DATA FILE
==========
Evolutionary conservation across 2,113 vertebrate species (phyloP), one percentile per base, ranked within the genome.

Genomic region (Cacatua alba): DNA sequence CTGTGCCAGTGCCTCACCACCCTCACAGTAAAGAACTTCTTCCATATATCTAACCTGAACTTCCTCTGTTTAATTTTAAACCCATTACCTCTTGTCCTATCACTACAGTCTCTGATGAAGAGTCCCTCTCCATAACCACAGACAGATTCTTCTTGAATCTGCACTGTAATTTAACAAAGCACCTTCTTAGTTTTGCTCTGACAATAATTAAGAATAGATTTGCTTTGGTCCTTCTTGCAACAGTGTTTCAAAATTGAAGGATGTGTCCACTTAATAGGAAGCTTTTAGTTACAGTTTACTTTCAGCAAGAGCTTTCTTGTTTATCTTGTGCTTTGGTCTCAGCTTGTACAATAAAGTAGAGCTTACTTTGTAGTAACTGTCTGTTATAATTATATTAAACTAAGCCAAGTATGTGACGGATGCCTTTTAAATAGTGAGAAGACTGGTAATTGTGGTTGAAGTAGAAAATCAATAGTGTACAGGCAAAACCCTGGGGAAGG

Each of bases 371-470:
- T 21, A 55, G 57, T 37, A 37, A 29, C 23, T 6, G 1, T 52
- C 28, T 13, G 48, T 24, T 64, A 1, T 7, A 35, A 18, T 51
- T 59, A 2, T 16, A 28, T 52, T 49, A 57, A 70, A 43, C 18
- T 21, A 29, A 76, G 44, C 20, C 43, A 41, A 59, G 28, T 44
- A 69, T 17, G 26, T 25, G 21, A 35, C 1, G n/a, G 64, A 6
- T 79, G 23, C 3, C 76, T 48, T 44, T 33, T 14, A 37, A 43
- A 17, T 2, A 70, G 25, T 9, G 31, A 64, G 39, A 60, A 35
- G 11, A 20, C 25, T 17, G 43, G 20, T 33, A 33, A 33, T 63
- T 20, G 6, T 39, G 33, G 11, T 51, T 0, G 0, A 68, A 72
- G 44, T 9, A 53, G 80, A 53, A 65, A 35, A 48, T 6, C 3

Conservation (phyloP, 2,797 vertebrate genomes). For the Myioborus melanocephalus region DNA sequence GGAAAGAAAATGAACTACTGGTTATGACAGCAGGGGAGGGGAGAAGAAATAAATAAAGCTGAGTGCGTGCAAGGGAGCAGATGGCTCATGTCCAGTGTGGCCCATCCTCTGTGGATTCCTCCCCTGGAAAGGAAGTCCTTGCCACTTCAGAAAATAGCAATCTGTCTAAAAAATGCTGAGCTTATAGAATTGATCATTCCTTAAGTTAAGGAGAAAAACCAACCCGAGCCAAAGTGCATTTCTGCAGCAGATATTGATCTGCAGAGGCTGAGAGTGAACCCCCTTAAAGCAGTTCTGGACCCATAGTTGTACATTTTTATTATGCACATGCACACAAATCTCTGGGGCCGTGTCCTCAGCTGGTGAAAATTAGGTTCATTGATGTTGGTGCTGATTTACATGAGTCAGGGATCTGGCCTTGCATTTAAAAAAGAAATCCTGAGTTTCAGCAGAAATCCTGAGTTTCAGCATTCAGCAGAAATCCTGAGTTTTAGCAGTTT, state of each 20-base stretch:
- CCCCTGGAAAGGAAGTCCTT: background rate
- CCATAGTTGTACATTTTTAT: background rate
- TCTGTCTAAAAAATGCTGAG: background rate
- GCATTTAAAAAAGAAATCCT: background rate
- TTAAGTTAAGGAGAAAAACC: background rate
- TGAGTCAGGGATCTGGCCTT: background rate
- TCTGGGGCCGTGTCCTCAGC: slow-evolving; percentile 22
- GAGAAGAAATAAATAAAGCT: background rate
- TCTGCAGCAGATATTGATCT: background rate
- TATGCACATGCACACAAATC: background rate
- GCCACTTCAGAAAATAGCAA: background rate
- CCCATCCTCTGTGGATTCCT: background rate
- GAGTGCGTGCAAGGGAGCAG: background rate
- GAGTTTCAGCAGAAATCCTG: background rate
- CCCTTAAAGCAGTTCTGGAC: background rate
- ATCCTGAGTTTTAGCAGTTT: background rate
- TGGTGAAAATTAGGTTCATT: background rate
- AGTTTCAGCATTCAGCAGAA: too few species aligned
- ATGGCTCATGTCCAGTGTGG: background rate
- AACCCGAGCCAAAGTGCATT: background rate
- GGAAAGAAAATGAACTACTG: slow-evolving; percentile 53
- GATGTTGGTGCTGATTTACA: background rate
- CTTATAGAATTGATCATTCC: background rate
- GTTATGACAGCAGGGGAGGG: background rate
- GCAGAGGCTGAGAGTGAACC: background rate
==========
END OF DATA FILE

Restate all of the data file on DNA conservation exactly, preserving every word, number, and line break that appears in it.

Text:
Evolutionary conservation across 2,113 vertebrate species (phyloP), one percentile per base, ranked within the genome.

Genomic region (Cacatua alba): DNA sequence CTGTGCCAGTGCCTCACCACCCTCACAGTAAAGAACTTCTTCCATATATCTAACCTGAACTTCCTCTGTTTAATTTTAAACCCATTACCTCTTGTCCTATCACTACAGTCTCTGATGAAGAGTCCCTCTCCATAACCACAGACAGATTCTTCTTGAATCTGCACTGTAATTTAACAAAGCACCTTCTTAGTTTTGCTCTGACAATAATTAAGAATAGATTTGCTTTGGTCCTTCTTGCAACAGTGTTTCAAAATTGAAGGATGTGTCCACTTAATAGGAAGCTTTTAGTTACAGTTTACTTTCAGCAAGAGCTTTCTTGTTTATCTTGTGCTTTGGTCTCAGCTTGTACAATAAAGTAGAGCTTACTTTGTAGTAACTGTCTGTTATAATTATATTAAACTAAGCCAAGTATGTGACGGATGCCTTTTAAATAGTGAGAAGACTGGTAATTGTGGTTGAAGTAGAAAATCAATAGTGTACAGGCAAAACCCTGGGGAAGG

Each of bases 371-470:
- T 21, A 55, G 57, T 37, A 37, A 29, C 23, T 6, G 1, T 52
- C 28, T 13, G 48, T 24, T 64, A 1, T 7, A 35, A 18, T 51
- T 59, A 2, T 16, A 28, T 52, T 49, A 57, A 70, A 43, C 18
- T 21, A 29, A 76, G 44, C 20, C 43, A 41, A 59, G 28, T 44
- A 69, T 17, G 26, T 25, G 21, A 35, C 1, G n/a, G 64, A 6
- T 79, G 23, C 3, C 76, T 48, T 44, T 33, T 14, A 37, A 43
- A 17, T 2, A 70, G 25, T 9, G 31, A 64, G 39, A 60, A 35
- G 11, A 20, C 25, T 17, G 43, G 20, T 33, A 33, A 33, T 63
- T 20, G 6, T 39, G 33, G 11, T 51, T 0, G 0, A 68, A 72
- G 44, T 9, A 53, G 80, A 53, A 65, A 35, A 48, T 6, C 3

Conservation (phyloP, 2,797 vertebrate genomes). For the Myioborus melanocephalus region DNA sequence GGAAAGAAAATGAACTACTGGTTATGACAGCAGGGGAGGGGAGAAGAAATAAATAAAGCTGAGTGCGTGCAAGGGAGCAGATGGCTCATGTCCAGTGTGGCCCATCCTCTGTGGATTCCTCCCCTGGAAAGGAAGTCCTTGCCACTTCAGAAAATAGCAATCTGTCTAAAAAATGCTGAGCTTATAGAATTGATCATTCCTTAAGTTAAGGAGAAAAACCAACCCGAGCCAAAGTGCATTTCTGCAGCAGATATTGATCTGCAGAGGCTGAGAGTGAACCCCCTTAAAGCAGTTCTGGACCCATAGTTGTACATTTTTATTATGCACATGCACACAAATCTCTGGGGCCGTGTCCTCAGCTGGTGAAAATTAGGTTCATTGATGTTGGTGCTGATTTACATGAGTCAGGGATCTGGCCTTGCATTTAAAAAAGAAATCCTGAGTTTCAGCAGAAATCCTGAGTTTCAGCATTCAGCAGAAATCCTGAGTTTTAGCAGTTT, state of each 20-base stretch:
- CCCCTGGAAAGGAAGTCCTT: background rate
- CCATAGTTGTACATTTTTAT: background rate
- TCTGTCTAAAAAATGCTGAG: background rate
- GCATTTAAAAAAGAAATCCT: background rate
- TTAAGTTAAGGAGAAAAACC: background rate
- TGAGTCAGGGATCTGGCCTT: background rate
- TCTGGGGCCGTGTCCTCAGC: slow-evolving; percentile 22
- GAGAAGAAATAAATAAAGCT: background rate
- TCTGCAGCAGATATTGATCT: background rate
- TATGCACATGCACACAAATC: background rate
- GCCACTTCAGAAAATAGCAA: background rate
- CCCATCCTCTGTGGATTCCT: background rate
- GAGTGCGTGCAAGGGAGCAG: background rate
- GAGTTTCAGCAGAAATCCTG: background rate
- CCCTTAAAGCAGTTCTGGAC: background rate
- ATCCTGAGTTTTAGCAGTTT: background rate
- TGGTGAAAATTAGGTTCATT: background rate
- AGTTTCAGCATTCAGCAGAA: too few species aligned
- ATGGCTCATGTCCAGTGTGG: background rate
- AACCCGAGCCAAAGTGCATT: background rate
- GGAAAGAAAATGAACTACTG: slow-evolving; percentile 53
- GATGTTGGTGCTGATTTACA: background rate
- CTTATAGAATTGATCATTCC: background rate
- GTTATGACAGCAGGGGAGGG: background rate
- GCAGAGGCTGAGAGTGAACC: background rate